Does the discretion exercised by Wal-Marts, local supervisors over pay and promotion matters violate title VII by discriminating against women?
Should the case be classified as a class action suit?
Title VII of the Civil Rights Act of 1964 prohibits discrimination of employees on the basis of race, color, religion, sex or national origin (see 42 U.S.C. § 2000e-2). Title VII also prohibits discrimination against an individual because of his or her association with another individual of a particular race, color, religion, sex, or national origin. An employer cannot discriminate against a person because of his interracial association with another, such as by an interracial marriage.
Rule 23. Are there questions of law or facts common to the class? Application:
The plaintiffs in the case do not claim that Wal-Mart has a corporate policy against advancement of women in the workplace, rather they claim that their local mangers’ discretion over pay and promotions is exercised disproportionately in favor of men, which leads to disparate impact on female employees. The plaintiffs believed that this type of discrimination is a common occurence against all female employees of Wal-Mart. Essentially they believed that there was a strong and uniform corporate culture that permitted bias against women to infect, perhaps subconsciously, the discreationary decision making of Wal-Mart’s managers and therefore making every female employee a victim of one common discriminatory action. This is essentially what led the plaintiffs to believe that the should be classified as a class action suit on behalf of all women employed by Wal-Mart. In order to be classified as a class action there must be facts or questions common to everyone involved in the case.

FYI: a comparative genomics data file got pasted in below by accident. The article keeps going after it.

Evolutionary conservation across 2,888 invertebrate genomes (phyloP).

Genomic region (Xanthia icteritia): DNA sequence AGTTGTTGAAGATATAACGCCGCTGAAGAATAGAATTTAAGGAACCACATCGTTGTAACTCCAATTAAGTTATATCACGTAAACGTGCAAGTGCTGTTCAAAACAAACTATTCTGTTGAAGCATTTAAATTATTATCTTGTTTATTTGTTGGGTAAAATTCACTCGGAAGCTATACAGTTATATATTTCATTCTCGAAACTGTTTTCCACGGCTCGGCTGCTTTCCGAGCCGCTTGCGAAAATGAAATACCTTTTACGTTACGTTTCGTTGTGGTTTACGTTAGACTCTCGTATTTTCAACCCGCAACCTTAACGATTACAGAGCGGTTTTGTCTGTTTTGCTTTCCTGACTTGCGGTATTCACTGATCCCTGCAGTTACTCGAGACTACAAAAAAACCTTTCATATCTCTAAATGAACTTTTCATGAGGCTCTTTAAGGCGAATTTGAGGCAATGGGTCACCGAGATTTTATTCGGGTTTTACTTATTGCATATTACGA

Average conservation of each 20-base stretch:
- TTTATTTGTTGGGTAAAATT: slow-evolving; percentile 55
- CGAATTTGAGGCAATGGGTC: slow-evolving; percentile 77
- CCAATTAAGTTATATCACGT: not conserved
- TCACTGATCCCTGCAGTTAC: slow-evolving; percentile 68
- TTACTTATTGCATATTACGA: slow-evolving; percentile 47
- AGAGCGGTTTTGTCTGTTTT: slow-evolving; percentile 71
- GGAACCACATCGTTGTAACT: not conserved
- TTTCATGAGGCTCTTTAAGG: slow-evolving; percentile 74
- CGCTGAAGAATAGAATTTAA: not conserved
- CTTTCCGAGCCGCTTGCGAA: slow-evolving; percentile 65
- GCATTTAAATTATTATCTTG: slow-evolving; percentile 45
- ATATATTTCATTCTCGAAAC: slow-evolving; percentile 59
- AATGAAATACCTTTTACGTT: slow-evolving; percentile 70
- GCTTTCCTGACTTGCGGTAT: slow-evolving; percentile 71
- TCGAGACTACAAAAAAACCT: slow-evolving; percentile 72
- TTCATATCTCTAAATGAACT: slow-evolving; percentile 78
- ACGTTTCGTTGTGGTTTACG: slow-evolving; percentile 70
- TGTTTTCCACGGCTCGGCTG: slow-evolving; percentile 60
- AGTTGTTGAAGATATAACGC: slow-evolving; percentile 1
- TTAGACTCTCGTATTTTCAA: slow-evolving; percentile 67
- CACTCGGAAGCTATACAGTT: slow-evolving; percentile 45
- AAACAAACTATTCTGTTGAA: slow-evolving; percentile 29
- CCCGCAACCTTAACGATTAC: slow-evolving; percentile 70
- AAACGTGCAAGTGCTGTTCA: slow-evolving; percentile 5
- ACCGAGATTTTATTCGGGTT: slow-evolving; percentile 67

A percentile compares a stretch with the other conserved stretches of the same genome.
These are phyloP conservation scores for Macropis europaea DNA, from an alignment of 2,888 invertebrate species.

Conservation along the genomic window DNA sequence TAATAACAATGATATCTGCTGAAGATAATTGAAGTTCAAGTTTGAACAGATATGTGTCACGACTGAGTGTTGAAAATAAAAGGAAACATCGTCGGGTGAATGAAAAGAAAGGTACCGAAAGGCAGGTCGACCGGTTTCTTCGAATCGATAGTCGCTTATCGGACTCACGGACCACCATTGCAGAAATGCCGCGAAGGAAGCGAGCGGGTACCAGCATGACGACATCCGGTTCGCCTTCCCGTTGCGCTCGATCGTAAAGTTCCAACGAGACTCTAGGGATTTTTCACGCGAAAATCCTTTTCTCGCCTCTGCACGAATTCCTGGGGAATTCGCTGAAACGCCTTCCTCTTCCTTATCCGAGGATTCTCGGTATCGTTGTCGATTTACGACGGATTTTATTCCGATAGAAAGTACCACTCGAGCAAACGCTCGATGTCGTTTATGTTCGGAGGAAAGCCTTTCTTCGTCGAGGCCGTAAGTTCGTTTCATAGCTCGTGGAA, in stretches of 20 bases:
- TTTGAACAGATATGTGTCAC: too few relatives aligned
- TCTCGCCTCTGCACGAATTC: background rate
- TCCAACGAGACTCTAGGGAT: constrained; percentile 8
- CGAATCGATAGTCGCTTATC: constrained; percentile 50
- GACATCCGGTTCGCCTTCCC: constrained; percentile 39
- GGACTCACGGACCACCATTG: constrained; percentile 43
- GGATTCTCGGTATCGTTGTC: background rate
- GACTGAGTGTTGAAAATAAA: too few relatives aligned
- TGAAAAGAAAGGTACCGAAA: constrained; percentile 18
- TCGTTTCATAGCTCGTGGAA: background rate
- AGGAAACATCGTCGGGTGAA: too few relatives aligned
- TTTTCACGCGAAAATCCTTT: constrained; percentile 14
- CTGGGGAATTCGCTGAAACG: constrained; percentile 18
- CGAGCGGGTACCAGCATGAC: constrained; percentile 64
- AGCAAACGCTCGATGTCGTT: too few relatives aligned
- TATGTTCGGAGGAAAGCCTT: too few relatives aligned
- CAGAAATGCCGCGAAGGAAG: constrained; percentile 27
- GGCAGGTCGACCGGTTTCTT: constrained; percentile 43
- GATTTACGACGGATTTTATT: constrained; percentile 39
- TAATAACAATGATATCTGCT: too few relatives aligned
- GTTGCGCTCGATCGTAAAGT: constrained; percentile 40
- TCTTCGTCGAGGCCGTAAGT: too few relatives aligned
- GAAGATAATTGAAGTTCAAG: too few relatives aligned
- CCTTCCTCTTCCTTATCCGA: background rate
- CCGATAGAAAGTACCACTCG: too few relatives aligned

Supreme Court rejects the classification of Class Action. Rules in favor of Wal-Mart.